CD review
Folk songwriters’ trio skimps on new material

Red Horse is a trio made up of Eliza Gilkyson, John Gorka and Lucy Kaplansky.

By: John Ziegler,
Published August 26 2010
For the Duluth News Tribune


Red Horse is a trio made up of Eliza Gilkyson, John Gorka and Lucy Kaplansky. It’s billed as a “folk supergroup.” This phrase instantaneously raised more questions than answers with me:

What constitutes a “supergroup?”
What percent of the general populace has to at least recognize all the participants’ names for something to qualify as a “supergroup”?
Are there really “supergroups” anymore, in this era of anyone playing and recording with anyone?
Is the term “folk supergroup” actually an oxymoron?
Is this just a clone of the “folk supergroup” Cry Cry Cry, in which Kaplansky was also a principal?

The adoring folk fan will gush that Red Horse is a unique ensemble that has no predecessor. The slightly skeptical observer might intone that this trio is clearly based on the rousing success of Cry Cry Cry, of which Lucy Kaplansky was indeed a member (with Dar Williams and Richard Shindell). That group had the dual effect of being popular in its own right and also helping to re-energize the solo careers of its participants.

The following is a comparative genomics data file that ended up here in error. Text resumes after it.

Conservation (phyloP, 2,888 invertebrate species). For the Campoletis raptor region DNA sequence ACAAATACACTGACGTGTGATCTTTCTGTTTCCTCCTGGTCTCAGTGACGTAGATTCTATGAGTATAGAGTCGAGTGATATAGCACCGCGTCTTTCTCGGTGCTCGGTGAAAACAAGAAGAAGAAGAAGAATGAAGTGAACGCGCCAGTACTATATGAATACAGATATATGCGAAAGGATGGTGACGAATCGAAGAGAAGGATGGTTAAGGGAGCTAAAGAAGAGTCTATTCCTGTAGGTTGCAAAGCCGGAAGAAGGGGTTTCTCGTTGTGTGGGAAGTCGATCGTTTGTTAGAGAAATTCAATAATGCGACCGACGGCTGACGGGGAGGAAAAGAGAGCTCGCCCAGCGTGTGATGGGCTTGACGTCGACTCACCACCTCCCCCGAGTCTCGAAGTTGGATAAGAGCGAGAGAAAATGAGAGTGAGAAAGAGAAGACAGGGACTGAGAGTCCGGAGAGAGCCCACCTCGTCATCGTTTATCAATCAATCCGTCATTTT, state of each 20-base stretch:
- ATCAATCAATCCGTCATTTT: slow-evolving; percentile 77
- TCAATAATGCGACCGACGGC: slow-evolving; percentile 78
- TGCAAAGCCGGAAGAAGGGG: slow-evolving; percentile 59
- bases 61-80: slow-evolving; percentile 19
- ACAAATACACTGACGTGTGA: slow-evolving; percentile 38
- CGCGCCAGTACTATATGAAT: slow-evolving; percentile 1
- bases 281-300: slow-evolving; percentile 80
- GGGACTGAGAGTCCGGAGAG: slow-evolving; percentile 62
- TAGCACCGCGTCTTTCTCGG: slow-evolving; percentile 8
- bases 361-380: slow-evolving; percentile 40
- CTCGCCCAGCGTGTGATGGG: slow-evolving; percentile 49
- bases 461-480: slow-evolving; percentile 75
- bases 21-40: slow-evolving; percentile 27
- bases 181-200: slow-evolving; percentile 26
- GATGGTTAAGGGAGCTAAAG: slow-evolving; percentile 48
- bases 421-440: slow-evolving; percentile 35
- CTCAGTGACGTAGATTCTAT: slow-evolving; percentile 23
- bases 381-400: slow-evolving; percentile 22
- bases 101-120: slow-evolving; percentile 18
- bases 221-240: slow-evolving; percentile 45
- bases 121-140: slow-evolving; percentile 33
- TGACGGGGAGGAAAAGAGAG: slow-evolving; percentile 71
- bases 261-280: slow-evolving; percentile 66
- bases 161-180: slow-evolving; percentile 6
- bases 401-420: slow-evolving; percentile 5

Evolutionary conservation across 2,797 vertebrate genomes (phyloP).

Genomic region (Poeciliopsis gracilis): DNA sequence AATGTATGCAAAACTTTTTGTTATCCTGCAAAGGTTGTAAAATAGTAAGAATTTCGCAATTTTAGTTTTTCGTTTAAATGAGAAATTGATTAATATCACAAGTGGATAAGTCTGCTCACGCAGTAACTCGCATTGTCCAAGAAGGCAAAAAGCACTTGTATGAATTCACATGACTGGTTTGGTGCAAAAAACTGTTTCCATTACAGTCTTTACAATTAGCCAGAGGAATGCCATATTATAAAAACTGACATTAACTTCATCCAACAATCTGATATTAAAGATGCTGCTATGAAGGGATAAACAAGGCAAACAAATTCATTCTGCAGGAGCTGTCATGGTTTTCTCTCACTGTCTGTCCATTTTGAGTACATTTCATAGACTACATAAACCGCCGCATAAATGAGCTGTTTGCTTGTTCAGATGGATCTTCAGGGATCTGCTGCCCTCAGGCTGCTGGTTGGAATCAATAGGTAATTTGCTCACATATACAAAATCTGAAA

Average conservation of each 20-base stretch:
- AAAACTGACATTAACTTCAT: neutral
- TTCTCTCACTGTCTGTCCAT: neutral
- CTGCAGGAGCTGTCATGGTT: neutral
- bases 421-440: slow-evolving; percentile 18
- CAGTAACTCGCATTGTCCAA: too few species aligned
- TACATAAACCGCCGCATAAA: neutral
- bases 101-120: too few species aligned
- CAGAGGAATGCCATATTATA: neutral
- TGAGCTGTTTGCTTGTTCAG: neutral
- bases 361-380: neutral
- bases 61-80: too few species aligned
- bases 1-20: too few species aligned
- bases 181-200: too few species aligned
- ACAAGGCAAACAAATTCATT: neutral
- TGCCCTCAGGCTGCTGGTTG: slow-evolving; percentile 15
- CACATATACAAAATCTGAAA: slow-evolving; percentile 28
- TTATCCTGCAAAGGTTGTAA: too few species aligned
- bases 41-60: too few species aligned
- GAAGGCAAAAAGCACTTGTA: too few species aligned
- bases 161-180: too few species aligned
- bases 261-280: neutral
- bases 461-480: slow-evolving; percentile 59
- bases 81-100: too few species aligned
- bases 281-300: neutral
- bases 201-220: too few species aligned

The adoring folk fan might suggest that the material is simply wonderful on “Red Horse.” The slightly skeptical observer might point out that Cry Cry Cry at least did other songwriters’ material. On “Red Horse,” though Gorka does contribute one new original, the rest of the material is made up of three covers; the remainder of the disc (eight tracks) is Gorka singing an older Kaplansky tune, Kaplansky singing an older Gilkyson tune, Gilkyson singing an older Gorka tune and round and round. It feels a bit self-congratulatory.

The adoring folk fan might postulate that Red Horse was born magically out of thin air. The casual observer might point out that all three members conveniently record for the same label. Hmmm, maybe a little too conveniently. It’s almost like this could have been suggested to wring another disc out before the summer festivals wrap up. You know: “Guys, just do a couple covers then sing each other’s songs, it’ll be a smash.” All the participants are wonderfully talented singer-songwriters. But that’s a two-part occupation. There is plenty of singing on “Red Horse” but precious little songwriting, and I guess that’s what seems to cheapen the effort here. Too much like it’s just phoned in. “We won’t waste any of our new material on this, we’ll save those songs for our own next release.”

For the adoring folk fan, rush out and get a copy. For the casual observer, get a copy of Gorka’s “So Dark You See.”

John Ziegler has worked in the music industry for 36 years as a radio host, interviewer, record producer and professional musician.